An education program for tourists will also be initiated, which will include advice on wearing seatbelts, proper loading of four-wheel drives and speed limit information.
Extensive sign-posting not only of speed limits but potential hazards on beaches will also be introduced.
“All motorists need to ensure they are wearing their seatbelts and these are securely buckled when driving on Fraser Island. The same road rules which apply on all Queensland roads apply equally on Fraser Island,” Ms Nolan said.
“Four-wheel driver operators need to remember that heavy items should be stored inside vehicles rather than on the roof, which raises the centre of gravity of a vehicle and makes it more prone to rollover accidents.
“This is especially important if drivers intend to take their vehicle onto a beach which has many road surface combinations such as steep inclines, soft and wet sand, deep grooves and the need to pull off on single lane inland tracks.
“A four-wheel drive vehicle with a heavy load on the roof rack will also be more susceptible to rolling over should it hit a wash-out or soft sand when driving on the beach.”
Ms Nolan said the Fraser Coast Regional Council would start to install the new speed signs within the next few weeks.
Media contact: 3237 1911
28 April 2009
http://statements.cabinet.qld.gov.au/MMS/StatementDisplaySingle.aspx?id=63611


Kind regards
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Reply By: MrBitchi (QLD) - Wednesday, Apr 29, 2009 at 11:01

Wednesday, Apr 29, 2009 at 11:01
Beware of Fido!!

If Mr Sinclair has his way, the only way to see Fraser would be to land at Kingfisher, then travel by light rail to the eastern side, then hope on a bus for a guided tour. 4WD's would be banned. He's been pushing this barrow for years..
AnswerID: 362221

Follow Up By: briann532 - Wednesday, Apr 29, 2009 at 11:19

Wednesday, Apr 29, 2009 at 11:19
MrBitchi, so what you are saying is that Mr Sinclair wants to turn it into a NSW park???

LOL
Brian
0
FollowupID: 629988

Reply By: Wizard1 - Wednesday, Apr 29, 2009 at 15:18

Wednesday, Apr 29, 2009 at 15:18
I can't understand how Troopcarriers are legally permitted to carry passengers in the rear when they sit sideways. The Army stopped the carraige of personnel in the rear of Troopies due to the increased potential of injury in case pf a rear or front collision and the fact the passengers in the rear would be flung around like rag dolls.

Add to that the ridiculous amount of stuff carried on the rooves of these vehicles and the adverse effect on the centre of gravity.

Then include a backpacker, their mates with no idea how to drive a 4WD let alone on sand.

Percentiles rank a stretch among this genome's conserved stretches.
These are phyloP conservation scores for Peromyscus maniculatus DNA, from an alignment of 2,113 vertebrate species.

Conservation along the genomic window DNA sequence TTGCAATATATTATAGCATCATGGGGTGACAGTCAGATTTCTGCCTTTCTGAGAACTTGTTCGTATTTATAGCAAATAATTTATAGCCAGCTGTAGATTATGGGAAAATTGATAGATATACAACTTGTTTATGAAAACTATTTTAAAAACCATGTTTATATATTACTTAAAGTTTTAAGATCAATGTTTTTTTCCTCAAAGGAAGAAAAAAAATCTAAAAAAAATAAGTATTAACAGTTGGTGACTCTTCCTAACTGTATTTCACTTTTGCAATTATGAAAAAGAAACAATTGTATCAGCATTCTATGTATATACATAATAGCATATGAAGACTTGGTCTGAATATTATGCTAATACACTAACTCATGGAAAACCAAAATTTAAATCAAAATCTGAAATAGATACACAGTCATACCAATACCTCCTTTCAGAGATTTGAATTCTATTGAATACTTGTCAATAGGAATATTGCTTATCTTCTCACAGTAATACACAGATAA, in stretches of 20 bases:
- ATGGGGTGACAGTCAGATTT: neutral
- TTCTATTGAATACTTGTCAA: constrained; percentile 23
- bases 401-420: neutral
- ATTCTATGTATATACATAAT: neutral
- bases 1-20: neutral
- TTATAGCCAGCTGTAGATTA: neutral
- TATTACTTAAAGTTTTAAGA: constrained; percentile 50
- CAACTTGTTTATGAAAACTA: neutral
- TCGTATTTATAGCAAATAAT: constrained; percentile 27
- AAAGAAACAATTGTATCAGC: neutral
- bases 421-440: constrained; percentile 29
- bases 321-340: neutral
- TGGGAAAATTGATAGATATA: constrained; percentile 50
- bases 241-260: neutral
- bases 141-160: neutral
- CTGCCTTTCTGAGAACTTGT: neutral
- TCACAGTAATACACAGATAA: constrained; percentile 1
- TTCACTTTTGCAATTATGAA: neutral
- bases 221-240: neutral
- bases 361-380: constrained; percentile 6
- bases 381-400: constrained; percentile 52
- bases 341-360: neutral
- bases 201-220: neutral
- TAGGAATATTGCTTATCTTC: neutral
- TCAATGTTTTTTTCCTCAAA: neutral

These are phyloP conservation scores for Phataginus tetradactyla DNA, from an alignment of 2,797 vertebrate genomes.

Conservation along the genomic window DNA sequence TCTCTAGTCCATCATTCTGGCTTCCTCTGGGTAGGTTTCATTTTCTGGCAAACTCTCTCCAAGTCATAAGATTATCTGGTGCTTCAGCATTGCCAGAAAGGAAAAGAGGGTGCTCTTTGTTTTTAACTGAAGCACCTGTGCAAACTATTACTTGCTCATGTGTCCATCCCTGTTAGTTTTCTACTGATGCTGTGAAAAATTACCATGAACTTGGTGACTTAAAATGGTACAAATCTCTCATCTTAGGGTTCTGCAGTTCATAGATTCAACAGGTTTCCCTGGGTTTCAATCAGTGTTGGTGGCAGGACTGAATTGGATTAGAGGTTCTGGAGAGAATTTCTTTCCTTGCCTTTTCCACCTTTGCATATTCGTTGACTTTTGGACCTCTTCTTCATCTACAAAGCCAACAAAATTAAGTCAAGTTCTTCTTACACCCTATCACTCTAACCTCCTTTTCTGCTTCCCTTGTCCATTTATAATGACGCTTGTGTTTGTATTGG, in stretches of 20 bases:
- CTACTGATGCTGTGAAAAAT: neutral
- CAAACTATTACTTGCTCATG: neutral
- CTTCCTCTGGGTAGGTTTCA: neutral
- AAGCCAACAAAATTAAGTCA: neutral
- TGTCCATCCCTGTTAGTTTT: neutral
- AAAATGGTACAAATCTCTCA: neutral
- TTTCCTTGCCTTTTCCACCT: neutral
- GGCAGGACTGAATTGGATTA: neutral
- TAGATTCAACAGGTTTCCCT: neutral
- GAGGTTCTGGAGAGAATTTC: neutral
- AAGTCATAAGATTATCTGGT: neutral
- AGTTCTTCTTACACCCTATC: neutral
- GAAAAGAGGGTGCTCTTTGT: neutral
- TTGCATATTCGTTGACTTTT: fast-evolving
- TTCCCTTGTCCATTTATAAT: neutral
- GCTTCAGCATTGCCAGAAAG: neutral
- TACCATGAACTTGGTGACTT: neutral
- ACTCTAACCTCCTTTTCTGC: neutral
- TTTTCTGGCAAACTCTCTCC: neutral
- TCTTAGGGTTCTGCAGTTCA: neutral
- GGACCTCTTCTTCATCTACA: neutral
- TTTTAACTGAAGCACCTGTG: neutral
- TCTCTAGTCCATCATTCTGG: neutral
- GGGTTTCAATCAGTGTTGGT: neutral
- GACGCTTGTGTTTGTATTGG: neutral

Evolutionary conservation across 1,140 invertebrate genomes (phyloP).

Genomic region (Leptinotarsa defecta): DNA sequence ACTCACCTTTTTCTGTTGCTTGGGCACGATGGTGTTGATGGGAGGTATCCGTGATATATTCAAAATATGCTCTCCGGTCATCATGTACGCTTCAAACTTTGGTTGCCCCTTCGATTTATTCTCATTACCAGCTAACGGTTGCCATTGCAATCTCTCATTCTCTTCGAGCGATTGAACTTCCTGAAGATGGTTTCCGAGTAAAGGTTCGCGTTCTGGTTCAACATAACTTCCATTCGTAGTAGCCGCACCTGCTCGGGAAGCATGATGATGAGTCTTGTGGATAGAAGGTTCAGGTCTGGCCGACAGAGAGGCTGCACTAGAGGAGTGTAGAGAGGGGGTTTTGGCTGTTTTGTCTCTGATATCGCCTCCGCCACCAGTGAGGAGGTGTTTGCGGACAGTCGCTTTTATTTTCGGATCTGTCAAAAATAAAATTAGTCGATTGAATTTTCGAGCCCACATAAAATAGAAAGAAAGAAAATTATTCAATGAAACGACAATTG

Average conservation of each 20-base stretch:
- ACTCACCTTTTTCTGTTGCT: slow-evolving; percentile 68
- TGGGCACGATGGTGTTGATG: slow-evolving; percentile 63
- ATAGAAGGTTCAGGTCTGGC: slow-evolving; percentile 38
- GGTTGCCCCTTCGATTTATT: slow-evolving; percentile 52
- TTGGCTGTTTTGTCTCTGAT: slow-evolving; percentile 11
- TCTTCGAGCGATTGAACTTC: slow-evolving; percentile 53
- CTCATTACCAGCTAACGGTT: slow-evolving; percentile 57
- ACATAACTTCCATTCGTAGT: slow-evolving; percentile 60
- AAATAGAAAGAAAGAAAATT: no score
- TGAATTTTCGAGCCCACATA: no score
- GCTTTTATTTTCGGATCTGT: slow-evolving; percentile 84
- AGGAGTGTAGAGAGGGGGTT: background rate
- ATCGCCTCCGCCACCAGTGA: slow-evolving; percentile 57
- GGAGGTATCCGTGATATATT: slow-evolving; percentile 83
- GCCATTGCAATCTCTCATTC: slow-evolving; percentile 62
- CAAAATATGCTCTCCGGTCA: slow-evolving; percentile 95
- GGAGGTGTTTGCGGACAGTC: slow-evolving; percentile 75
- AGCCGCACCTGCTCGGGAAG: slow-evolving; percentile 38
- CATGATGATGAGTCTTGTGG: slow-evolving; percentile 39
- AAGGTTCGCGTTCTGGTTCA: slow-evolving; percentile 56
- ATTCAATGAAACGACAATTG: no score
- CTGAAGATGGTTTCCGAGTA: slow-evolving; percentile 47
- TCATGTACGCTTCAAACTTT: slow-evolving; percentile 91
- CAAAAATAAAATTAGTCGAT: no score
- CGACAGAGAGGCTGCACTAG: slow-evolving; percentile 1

That's not to say that there aren't as many local idiots as well.

The hire companies should be regulated closer. It should be mandatory to do a short 4WD awareness course before they are allowed to hire the vehicles and prevent them from over loading them. Might force some of the less reputable firms out of the game.

I know of a hire compmnay in WA that will not hire a 4WD out unless the hirer has completed their course first.
AnswerID: 362261

Reply By: Wizard1 - Wednesday, Apr 29, 2009 at 15:18

Wednesday, Apr 29, 2009 at 15:18
I can't understand how Troopcarriers are legally permitted to carry passengers in the rear when they sit sideways. The Army stopped the carraige of personnel in the rear of Troopies due to the increased potential of injury in case pf a rear or front collision and the fact the passengers in the rear would be flung around like rag dolls.

Add to that the ridiculous amount of stuff carried on the rooves of these vehicles and the adverse effect on the centre of gravity.

Then include a backpacker, their mates with no idea how to drive a 4WD let alone on sand.

That's not to say that there aren't as many local idiots as well.

The hire companies should be regulated closer. It should be mandatory to do a short 4WD awareness course before they are allowed to hire the vehicles and prevent them from over loading them. Might force some of the less reputable firms out of the game.

I know of a hire compmnay in WA that will not hire a 4WD out unless the hirer has completed their course first.
AnswerID: 362262

Reply By: NickDG - Wednesday, Apr 29, 2009 at 16:44

Wednesday, Apr 29, 2009 at 16:44
I hope the Four Wheel Drive Association makes their view known to the Minister to counter those two flips, namely FIDO and the National Parks Association.I agree that Education is the Key. All Hire 4WD Companys should Give there Hire Car Drivers an Education on how to drive a 4WD on sand or a full how to drive a 4WD in all conditions Course.
AnswerID: 362281

Reply By: Member - Richard H (NSW) - Wednesday, Apr 29, 2009 at 22:13

Wednesday, Apr 29, 2009 at 22:13
I visited Fraser Island a couple of years ago in my own vehicle, and I was amazed at the hire vehicles that seemed to predominate the place.

They were nearly all troopies, coloured two tone rust, and looked like ex-govt. stuff. They would be hired out to some unsuspecting European kid and a whole bunch of their mates would pack in. All of their gear was then placed on a roof rack.

As I had a winch we pulled quite a few out of deep sand, and when speaking to them, I was amazed at their lack of experience.
One group of seven young ladies from Sweden had never driven a manual vehicle before hiring out a clapped out troopy. A quick five minute show and they were off. How we got involved with this lot was that she tipped the vehicle on its side, and the tide was coming in.

I think there are tons of horror stories out there about Frazer Island observations, but I agree, the Qld. Govt. needs to rope in the hire operators, and either police the standards or create one.

The speed limit isn't such a bad idea, I hope the bus driver's adhere to it, because they were the main offenders.


AnswerID: 362354